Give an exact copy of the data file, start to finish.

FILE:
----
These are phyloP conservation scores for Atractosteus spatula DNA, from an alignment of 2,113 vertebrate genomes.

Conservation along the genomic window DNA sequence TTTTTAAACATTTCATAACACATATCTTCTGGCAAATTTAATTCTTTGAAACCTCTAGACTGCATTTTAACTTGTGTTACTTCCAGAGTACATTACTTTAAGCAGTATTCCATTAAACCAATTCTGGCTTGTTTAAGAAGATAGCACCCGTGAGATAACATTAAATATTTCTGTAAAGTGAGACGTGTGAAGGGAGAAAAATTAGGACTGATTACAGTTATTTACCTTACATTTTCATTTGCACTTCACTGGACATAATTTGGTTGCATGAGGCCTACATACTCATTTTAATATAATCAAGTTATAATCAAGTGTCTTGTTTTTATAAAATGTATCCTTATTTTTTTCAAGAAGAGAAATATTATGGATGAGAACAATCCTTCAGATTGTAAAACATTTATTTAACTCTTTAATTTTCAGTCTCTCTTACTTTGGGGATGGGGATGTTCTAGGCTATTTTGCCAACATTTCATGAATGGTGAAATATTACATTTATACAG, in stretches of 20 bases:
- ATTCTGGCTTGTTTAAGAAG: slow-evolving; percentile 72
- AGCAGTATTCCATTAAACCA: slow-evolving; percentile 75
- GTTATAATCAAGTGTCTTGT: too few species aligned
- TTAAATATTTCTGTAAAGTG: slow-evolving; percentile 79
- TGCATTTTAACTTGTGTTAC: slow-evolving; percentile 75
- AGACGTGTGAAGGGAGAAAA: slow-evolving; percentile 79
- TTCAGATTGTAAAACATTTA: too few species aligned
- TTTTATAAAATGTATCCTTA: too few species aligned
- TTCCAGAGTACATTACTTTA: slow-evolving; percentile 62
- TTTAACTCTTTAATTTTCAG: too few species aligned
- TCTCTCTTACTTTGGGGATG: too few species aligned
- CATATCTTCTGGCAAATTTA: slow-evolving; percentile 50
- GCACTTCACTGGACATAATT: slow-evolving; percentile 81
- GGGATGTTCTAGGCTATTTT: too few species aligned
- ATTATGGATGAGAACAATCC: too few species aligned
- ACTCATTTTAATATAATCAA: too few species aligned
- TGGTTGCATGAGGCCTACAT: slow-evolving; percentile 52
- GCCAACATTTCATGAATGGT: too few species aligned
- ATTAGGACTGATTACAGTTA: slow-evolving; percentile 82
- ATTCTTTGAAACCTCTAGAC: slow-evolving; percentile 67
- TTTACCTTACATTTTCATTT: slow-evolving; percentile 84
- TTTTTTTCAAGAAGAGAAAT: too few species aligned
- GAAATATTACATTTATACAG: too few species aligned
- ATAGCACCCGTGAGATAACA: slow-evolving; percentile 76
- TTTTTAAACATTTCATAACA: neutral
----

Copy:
These are phyloP conservation scores for Atractosteus spatula DNA, from an alignment of 2,113 vertebrate genomes.

Conservation along the genomic window DNA sequence TTTTTAAACATTTCATAACACATATCTTCTGGCAAATTTAATTCTTTGAAACCTCTAGACTGCATTTTAACTTGTGTTACTTCCAGAGTACATTACTTTAAGCAGTATTCCATTAAACCAATTCTGGCTTGTTTAAGAAGATAGCACCCGTGAGATAACATTAAATATTTCTGTAAAGTGAGACGTGTGAAGGGAGAAAAATTAGGACTGATTACAGTTATTTACCTTACATTTTCATTTGCACTTCACTGGACATAATTTGGTTGCATGAGGCCTACATACTCATTTTAATATAATCAAGTTATAATCAAGTGTCTTGTTTTTATAAAATGTATCCTTATTTTTTTCAAGAAGAGAAATATTATGGATGAGAACAATCCTTCAGATTGTAAAACATTTATTTAACTCTTTAATTTTCAGTCTCTCTTACTTTGGGGATGGGGATGTTCTAGGCTATTTTGCCAACATTTCATGAATGGTGAAATATTACATTTATACAG, in stretches of 20 bases:
- ATTCTGGCTTGTTTAAGAAG: slow-evolving; percentile 72
- AGCAGTATTCCATTAAACCA: slow-evolving; percentile 75
- GTTATAATCAAGTGTCTTGT: too few species aligned
- TTAAATATTTCTGTAAAGTG: slow-evolving; percentile 79
- TGCATTTTAACTTGTGTTAC: slow-evolving; percentile 75
- AGACGTGTGAAGGGAGAAAA: slow-evolving; percentile 79
- TTCAGATTGTAAAACATTTA: too few species aligned
- TTTTATAAAATGTATCCTTA: too few species aligned
- TTCCAGAGTACATTACTTTA: slow-evolving; percentile 62
- TTTAACTCTTTAATTTTCAG: too few species aligned
- TCTCTCTTACTTTGGGGATG: too few species aligned
- CATATCTTCTGGCAAATTTA: slow-evolving; percentile 50
- GCACTTCACTGGACATAATT: slow-evolving; percentile 81
- GGGATGTTCTAGGCTATTTT: too few species aligned
- ATTATGGATGAGAACAATCC: too few species aligned
- ACTCATTTTAATATAATCAA: too few species aligned
- TGGTTGCATGAGGCCTACAT: slow-evolving; percentile 52
- GCCAACATTTCATGAATGGT: too few species aligned
- ATTAGGACTGATTACAGTTA: slow-evolving; percentile 82
- ATTCTTTGAAACCTCTAGAC: slow-evolving; percentile 67
- TTTACCTTACATTTTCATTT: slow-evolving; percentile 84
- TTTTTTTCAAGAAGAGAAAT: too few species aligned
- GAAATATTACATTTATACAG: too few species aligned
- ATAGCACCCGTGAGATAACA: slow-evolving; percentile 76
- TTTTTAAACATTTCATAACA: neutral